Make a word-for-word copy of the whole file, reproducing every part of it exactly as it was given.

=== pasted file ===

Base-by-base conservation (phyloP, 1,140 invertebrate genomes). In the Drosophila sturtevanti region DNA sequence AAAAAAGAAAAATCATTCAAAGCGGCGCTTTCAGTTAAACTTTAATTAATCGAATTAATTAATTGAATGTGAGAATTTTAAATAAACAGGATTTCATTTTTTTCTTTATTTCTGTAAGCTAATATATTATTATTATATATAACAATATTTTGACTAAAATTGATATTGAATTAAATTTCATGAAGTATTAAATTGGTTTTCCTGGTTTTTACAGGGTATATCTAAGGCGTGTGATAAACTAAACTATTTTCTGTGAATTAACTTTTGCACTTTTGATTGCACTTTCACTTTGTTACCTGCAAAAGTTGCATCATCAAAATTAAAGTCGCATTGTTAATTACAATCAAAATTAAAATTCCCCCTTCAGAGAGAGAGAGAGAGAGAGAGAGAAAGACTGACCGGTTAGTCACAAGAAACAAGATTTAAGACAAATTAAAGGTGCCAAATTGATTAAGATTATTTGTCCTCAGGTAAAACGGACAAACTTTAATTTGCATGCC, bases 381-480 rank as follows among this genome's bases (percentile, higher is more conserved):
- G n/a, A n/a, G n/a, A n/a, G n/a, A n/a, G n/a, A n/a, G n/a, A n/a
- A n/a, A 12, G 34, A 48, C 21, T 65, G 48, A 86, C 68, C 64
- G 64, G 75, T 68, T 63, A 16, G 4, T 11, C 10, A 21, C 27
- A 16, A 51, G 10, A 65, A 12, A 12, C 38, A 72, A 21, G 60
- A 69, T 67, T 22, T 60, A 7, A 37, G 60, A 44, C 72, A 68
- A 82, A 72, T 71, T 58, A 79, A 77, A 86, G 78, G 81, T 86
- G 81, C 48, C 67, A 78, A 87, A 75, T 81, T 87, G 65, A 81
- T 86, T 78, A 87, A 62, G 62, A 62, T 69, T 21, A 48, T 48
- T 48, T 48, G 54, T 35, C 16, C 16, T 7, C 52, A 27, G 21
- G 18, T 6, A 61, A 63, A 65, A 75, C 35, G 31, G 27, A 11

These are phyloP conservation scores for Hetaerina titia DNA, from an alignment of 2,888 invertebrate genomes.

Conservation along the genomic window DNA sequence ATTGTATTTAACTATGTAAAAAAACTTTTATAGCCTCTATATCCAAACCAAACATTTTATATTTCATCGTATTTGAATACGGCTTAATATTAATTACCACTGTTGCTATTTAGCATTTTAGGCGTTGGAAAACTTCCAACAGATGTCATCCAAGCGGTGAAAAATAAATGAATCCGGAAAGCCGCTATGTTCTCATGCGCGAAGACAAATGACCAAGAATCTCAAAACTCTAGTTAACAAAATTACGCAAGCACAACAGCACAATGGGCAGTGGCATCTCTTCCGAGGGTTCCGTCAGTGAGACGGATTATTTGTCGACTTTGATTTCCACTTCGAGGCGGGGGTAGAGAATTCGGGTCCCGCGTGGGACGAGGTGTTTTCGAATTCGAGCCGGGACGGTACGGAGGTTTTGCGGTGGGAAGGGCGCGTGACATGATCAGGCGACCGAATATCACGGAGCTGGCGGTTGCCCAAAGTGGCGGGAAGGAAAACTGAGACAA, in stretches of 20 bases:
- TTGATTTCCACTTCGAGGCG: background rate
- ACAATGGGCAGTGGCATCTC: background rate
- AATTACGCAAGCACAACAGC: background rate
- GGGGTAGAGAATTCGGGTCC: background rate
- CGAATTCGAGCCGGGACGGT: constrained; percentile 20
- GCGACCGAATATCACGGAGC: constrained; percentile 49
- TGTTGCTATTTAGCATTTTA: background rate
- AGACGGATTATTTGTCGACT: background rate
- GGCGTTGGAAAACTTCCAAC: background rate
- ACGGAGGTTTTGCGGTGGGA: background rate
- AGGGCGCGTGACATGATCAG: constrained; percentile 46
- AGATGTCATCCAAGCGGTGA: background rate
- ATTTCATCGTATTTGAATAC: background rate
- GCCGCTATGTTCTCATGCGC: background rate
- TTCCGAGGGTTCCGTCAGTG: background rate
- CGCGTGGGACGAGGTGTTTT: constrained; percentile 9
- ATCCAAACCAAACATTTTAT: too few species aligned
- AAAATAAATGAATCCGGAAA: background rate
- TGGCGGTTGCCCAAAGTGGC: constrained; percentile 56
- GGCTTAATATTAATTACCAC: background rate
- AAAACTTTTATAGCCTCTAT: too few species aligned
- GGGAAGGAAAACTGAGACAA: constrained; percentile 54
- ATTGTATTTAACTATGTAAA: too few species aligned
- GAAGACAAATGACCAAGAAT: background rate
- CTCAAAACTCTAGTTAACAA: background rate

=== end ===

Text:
Base-by-base conservation (phyloP, 1,140 invertebrate genomes). In the Drosophila sturtevanti region DNA sequence AAAAAAGAAAAATCATTCAAAGCGGCGCTTTCAGTTAAACTTTAATTAATCGAATTAATTAATTGAATGTGAGAATTTTAAATAAACAGGATTTCATTTTTTTCTTTATTTCTGTAAGCTAATATATTATTATTATATATAACAATATTTTGACTAAAATTGATATTGAATTAAATTTCATGAAGTATTAAATTGGTTTTCCTGGTTTTTACAGGGTATATCTAAGGCGTGTGATAAACTAAACTATTTTCTGTGAATTAACTTTTGCACTTTTGATTGCACTTTCACTTTGTTACCTGCAAAAGTTGCATCATCAAAATTAAAGTCGCATTGTTAATTACAATCAAAATTAAAATTCCCCCTTCAGAGAGAGAGAGAGAGAGAGAGAGAAAGACTGACCGGTTAGTCACAAGAAACAAGATTTAAGACAAATTAAAGGTGCCAAATTGATTAAGATTATTTGTCCTCAGGTAAAACGGACAAACTTTAATTTGCATGCC, bases 381-480 rank as follows among this genome's bases (percentile, higher is more conserved):
- G n/a, A n/a, G n/a, A n/a, G n/a, A n/a, G n/a, A n/a, G n/a, A n/a
- A n/a, A 12, G 34, A 48, C 21, T 65, G 48, A 86, C 68, C 64
- G 64, G 75, T 68, T 63, A 16, G 4, T 11, C 10, A 21, C 27
- A 16, A 51, G 10, A 65, A 12, A 12, C 38, A 72, A 21, G 60
- A 69, T 67, T 22, T 60, A 7, A 37, G 60, A 44, C 72, A 68
- A 82, A 72, T 71, T 58, A 79, A 77, A 86, G 78, G 81, T 86
- G 81, C 48, C 67, A 78, A 87, A 75, T 81, T 87, G 65, A 81
- T 86, T 78, A 87, A 62, G 62, A 62, T 69, T 21, A 48, T 48
- T 48, T 48, G 54, T 35, C 16, C 16, T 7, C 52, A 27, G 21
- G 18, T 6, A 61, A 63, A 65, A 75, C 35, G 31, G 27, A 11

These are phyloP conservation scores for Hetaerina titia DNA, from an alignment of 2,888 invertebrate genomes.

Conservation along the genomic window DNA sequence ATTGTATTTAACTATGTAAAAAAACTTTTATAGCCTCTATATCCAAACCAAACATTTTATATTTCATCGTATTTGAATACGGCTTAATATTAATTACCACTGTTGCTATTTAGCATTTTAGGCGTTGGAAAACTTCCAACAGATGTCATCCAAGCGGTGAAAAATAAATGAATCCGGAAAGCCGCTATGTTCTCATGCGCGAAGACAAATGACCAAGAATCTCAAAACTCTAGTTAACAAAATTACGCAAGCACAACAGCACAATGGGCAGTGGCATCTCTTCCGAGGGTTCCGTCAGTGAGACGGATTATTTGTCGACTTTGATTTCCACTTCGAGGCGGGGGTAGAGAATTCGGGTCCCGCGTGGGACGAGGTGTTTTCGAATTCGAGCCGGGACGGTACGGAGGTTTTGCGGTGGGAAGGGCGCGTGACATGATCAGGCGACCGAATATCACGGAGCTGGCGGTTGCCCAAAGTGGCGGGAAGGAAAACTGAGACAA, in stretches of 20 bases:
- TTGATTTCCACTTCGAGGCG: background rate
- ACAATGGGCAGTGGCATCTC: background rate
- AATTACGCAAGCACAACAGC: background rate
- GGGGTAGAGAATTCGGGTCC: background rate
- CGAATTCGAGCCGGGACGGT: constrained; percentile 20
- GCGACCGAATATCACGGAGC: constrained; percentile 49
- TGTTGCTATTTAGCATTTTA: background rate
- AGACGGATTATTTGTCGACT: background rate
- GGCGTTGGAAAACTTCCAAC: background rate
- ACGGAGGTTTTGCGGTGGGA: background rate
- AGGGCGCGTGACATGATCAG: constrained; percentile 46
- AGATGTCATCCAAGCGGTGA: background rate
- ATTTCATCGTATTTGAATAC: background rate
- GCCGCTATGTTCTCATGCGC: background rate
- TTCCGAGGGTTCCGTCAGTG: background rate
- CGCGTGGGACGAGGTGTTTT: constrained; percentile 9
- ATCCAAACCAAACATTTTAT: too few species aligned
- AAAATAAATGAATCCGGAAA: background rate
- TGGCGGTTGCCCAAAGTGGC: constrained; percentile 56
- GGCTTAATATTAATTACCAC: background rate
- AAAACTTTTATAGCCTCTAT: too few species aligned
- GGGAAGGAAAACTGAGACAA: constrained; percentile 54
- ATTGTATTTAACTATGTAAA: too few species aligned
- GAAGACAAATGACCAAGAAT: background rate
- CTCAAAACTCTAGTTAACAA: background rate